US7890900B2 - Various methods and apparatuses for effective yield enhancement of good chip dies having memories per wafer - Google Patents

Various methods and apparatuses for effective yield enhancement of good chip dies having memories per wafer Download PDF

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US7890900B2
US7890900B2 US12/194,454 US19445408A US7890900B2 US 7890900 B2 US7890900 B2 US 7890900B2 US 19445408 A US19445408 A US 19445408A US 7890900 B2 US7890900 B2 US 7890900B2
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memory
design
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Karen Aleksanyan
Valery Vardanian
Yervant Zorian
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Synopsys Inc
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    • GPHYSICS
    • G11INFORMATION STORAGE
    • G11CSTATIC STORES
    • G11C29/00Checking stores for correct operation ; Subsequent repair; Testing stores during standby or offline operation
    • G11C29/04Detection or location of defective memory elements, e.g. cell constructio details, timing of test signals
    • G11C29/08Functional testing, e.g. testing during refresh, power-on self testing [POST] or distributed testing
    • G11C29/12Built-in arrangements for testing, e.g. built-in self testing [BIST] or interconnection details
    • G11C29/44Indication or identification of errors, e.g. for repair
    • G11C29/4401Indication or identification of errors, e.g. for repair for self repair
    • GPHYSICS
    • G11INFORMATION STORAGE
    • G11CSTATIC STORES
    • G11C29/00Checking stores for correct operation ; Subsequent repair; Testing stores during standby or offline operation
    • G11C29/70Masking faults in memories by using spares or by reconfiguring
    • G11C29/78Masking faults in memories by using spares or by reconfiguring using programmable devices
    • G11C29/80Masking faults in memories by using spares or by reconfiguring using programmable devices with improved layout
    • G11C29/812Masking faults in memories by using spares or by reconfiguring using programmable devices with improved layout using a reduced amount of fuses
    • GPHYSICS
    • G11INFORMATION STORAGE
    • G11CSTATIC STORES
    • G11C29/00Checking stores for correct operation ; Subsequent repair; Testing stores during standby or offline operation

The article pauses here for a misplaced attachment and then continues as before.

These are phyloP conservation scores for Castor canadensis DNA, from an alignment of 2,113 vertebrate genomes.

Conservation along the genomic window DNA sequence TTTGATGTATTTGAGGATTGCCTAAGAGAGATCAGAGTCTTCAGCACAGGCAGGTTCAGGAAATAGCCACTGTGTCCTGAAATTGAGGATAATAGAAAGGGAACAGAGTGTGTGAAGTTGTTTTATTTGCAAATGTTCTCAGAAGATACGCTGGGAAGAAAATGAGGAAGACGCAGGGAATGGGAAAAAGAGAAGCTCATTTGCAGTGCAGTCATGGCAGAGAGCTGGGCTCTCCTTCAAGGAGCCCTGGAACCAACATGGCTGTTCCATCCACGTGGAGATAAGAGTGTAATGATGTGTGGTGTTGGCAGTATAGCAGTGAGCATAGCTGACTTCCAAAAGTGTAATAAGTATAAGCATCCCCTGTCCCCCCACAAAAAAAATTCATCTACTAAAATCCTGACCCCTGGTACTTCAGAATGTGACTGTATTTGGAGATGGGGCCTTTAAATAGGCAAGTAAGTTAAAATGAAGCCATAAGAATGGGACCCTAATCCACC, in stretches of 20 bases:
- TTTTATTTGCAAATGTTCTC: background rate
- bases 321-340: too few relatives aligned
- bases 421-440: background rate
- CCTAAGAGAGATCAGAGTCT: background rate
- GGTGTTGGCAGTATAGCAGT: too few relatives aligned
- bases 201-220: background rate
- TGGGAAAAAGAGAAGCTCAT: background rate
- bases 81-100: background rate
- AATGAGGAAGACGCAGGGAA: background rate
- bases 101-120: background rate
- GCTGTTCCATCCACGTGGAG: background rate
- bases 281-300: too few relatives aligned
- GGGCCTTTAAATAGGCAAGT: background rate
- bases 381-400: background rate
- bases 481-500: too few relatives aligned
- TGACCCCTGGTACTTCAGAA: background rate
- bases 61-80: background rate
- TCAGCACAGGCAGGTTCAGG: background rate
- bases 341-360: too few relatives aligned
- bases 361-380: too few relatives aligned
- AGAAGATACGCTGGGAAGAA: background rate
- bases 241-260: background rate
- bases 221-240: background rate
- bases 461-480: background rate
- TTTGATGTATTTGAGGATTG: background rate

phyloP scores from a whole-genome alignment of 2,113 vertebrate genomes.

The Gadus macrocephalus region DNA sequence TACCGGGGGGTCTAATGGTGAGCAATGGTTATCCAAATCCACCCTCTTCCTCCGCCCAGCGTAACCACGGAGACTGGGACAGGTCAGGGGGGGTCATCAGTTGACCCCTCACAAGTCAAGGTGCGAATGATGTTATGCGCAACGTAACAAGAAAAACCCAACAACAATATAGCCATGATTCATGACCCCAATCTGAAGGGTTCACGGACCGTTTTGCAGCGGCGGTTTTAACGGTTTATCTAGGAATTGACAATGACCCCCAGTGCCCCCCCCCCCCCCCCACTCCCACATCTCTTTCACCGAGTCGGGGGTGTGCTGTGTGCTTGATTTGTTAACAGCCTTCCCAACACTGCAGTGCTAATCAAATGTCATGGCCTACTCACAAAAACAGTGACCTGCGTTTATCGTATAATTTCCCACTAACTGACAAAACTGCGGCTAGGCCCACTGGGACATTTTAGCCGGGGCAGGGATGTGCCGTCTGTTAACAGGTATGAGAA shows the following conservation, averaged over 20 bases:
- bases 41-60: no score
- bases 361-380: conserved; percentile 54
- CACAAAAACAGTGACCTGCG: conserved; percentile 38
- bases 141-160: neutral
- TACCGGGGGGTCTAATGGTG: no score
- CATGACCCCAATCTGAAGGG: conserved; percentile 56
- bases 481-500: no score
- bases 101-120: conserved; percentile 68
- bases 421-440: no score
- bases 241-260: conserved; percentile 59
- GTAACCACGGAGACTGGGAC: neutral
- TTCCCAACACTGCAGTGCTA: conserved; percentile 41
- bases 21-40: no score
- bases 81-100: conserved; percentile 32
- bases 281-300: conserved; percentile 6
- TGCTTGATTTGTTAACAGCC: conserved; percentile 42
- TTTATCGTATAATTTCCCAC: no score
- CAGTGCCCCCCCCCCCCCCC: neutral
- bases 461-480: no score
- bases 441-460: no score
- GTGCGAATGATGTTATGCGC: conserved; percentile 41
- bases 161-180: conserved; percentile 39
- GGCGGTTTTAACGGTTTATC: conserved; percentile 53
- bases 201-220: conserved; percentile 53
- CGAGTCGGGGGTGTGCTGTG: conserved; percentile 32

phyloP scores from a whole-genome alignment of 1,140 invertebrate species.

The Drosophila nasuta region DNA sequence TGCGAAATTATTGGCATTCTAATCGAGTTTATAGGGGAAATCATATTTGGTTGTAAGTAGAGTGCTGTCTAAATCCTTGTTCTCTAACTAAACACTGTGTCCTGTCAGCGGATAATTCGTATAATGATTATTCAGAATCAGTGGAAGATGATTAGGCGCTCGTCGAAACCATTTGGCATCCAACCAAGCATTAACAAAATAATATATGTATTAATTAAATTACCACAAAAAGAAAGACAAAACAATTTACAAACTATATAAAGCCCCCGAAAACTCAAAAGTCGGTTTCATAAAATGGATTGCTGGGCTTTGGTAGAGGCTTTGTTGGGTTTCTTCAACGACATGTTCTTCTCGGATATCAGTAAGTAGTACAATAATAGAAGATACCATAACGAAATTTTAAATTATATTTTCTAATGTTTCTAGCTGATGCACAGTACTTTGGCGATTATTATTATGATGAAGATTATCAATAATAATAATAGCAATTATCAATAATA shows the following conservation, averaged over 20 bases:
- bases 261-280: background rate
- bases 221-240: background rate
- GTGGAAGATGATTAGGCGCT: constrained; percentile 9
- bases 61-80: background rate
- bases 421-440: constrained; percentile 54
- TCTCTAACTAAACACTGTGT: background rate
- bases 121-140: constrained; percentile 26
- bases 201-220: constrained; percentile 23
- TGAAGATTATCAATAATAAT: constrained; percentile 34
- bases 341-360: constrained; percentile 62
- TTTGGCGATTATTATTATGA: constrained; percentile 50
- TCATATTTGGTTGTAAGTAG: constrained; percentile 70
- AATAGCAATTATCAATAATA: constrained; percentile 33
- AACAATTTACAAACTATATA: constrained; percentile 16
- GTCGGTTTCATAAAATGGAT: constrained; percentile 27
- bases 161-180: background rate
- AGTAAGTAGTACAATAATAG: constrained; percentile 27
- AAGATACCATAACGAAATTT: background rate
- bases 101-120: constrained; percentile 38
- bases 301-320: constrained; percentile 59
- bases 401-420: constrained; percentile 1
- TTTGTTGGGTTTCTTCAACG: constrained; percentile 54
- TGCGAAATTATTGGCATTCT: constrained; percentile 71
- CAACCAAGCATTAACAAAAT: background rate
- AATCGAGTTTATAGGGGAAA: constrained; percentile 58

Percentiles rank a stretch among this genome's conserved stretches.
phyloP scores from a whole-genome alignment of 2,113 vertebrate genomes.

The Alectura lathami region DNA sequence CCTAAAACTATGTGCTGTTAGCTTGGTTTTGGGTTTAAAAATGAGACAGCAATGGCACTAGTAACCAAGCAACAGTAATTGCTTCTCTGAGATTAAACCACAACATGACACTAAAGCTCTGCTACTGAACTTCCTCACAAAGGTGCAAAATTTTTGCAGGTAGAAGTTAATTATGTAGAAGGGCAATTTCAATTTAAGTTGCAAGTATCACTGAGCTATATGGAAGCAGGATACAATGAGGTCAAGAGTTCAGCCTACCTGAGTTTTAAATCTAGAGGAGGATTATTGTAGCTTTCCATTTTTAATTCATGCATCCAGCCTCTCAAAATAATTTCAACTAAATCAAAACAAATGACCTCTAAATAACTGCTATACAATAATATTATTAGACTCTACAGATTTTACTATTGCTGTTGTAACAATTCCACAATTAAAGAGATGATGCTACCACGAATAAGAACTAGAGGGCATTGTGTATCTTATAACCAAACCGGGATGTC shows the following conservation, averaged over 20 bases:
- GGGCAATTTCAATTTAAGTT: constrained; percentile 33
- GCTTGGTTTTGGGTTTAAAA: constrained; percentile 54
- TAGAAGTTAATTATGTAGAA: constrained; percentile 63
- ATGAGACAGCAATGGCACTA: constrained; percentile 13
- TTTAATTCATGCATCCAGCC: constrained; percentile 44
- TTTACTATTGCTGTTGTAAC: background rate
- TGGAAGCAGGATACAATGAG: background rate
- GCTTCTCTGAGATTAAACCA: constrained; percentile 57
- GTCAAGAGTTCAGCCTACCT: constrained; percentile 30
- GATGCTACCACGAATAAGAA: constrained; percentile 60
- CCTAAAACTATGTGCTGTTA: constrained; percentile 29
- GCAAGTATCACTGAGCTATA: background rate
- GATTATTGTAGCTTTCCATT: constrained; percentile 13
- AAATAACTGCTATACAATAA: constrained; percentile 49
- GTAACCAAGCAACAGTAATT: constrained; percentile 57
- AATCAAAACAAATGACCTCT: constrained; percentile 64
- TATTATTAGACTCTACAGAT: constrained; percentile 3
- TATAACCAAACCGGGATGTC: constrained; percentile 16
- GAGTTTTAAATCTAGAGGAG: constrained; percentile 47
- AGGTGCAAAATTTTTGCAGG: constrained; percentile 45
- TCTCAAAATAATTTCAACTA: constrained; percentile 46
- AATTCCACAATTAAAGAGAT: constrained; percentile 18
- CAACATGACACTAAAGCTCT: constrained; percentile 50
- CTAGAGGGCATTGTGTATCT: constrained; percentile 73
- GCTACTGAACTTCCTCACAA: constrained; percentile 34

• G11C29/70Masking faults in memories by using spares or by reconfiguring
    • G11C29/78Masking faults in memories by using spares or by reconfiguring using programmable devices
    • G11C29/80Masking faults in memories by using spares or by reconfiguring using programmable devices with improved layout
    • G11C29/814Masking faults in memories by using spares or by reconfiguring using programmable devices with improved layout for optimized yield

Abstract

A method and apparatus are described in which an optimal configuration of memory instances is determined. The optimal configuration of memory instances to be fabricated with built-in repair capacity and memory instances that are non-repairable may provide a maximum number of good chip dies per wafer. An amount of memory instances to be fabricated with built-in repair capacity as well as a remaining amount of memory instances to be fabricated without any built-in repair components in the integrated circuit design is determined relative to achieving the maximum number of good chip dies per wafer for a given defect density and wafer area. The amount of good dies produced per fabricated wafer for a populated amount of memories with built-in repair components is determined to be between an amount established by a minimum limit for the die area up to the amount established by a maximum limit for the die area.

Description

NOTICE OF COPYRIGHT

A portion of the disclosure of this patent document contains material that is subject to copyright protection. The copyright owner has no objection to the facsimile reproduction by anyone of the software engine and its modules, as it appears in the Patent and Trademark Office Patent file or records, but otherwise reserves all copyright rights whatsoever.

FIELD

Aspects of embodiments of the invention relate to the field of designing integrated circuits; and more specifically, to the designing and fabricating integrated circuits with embedded memory systems having built-in repair capability.

BACKGROUND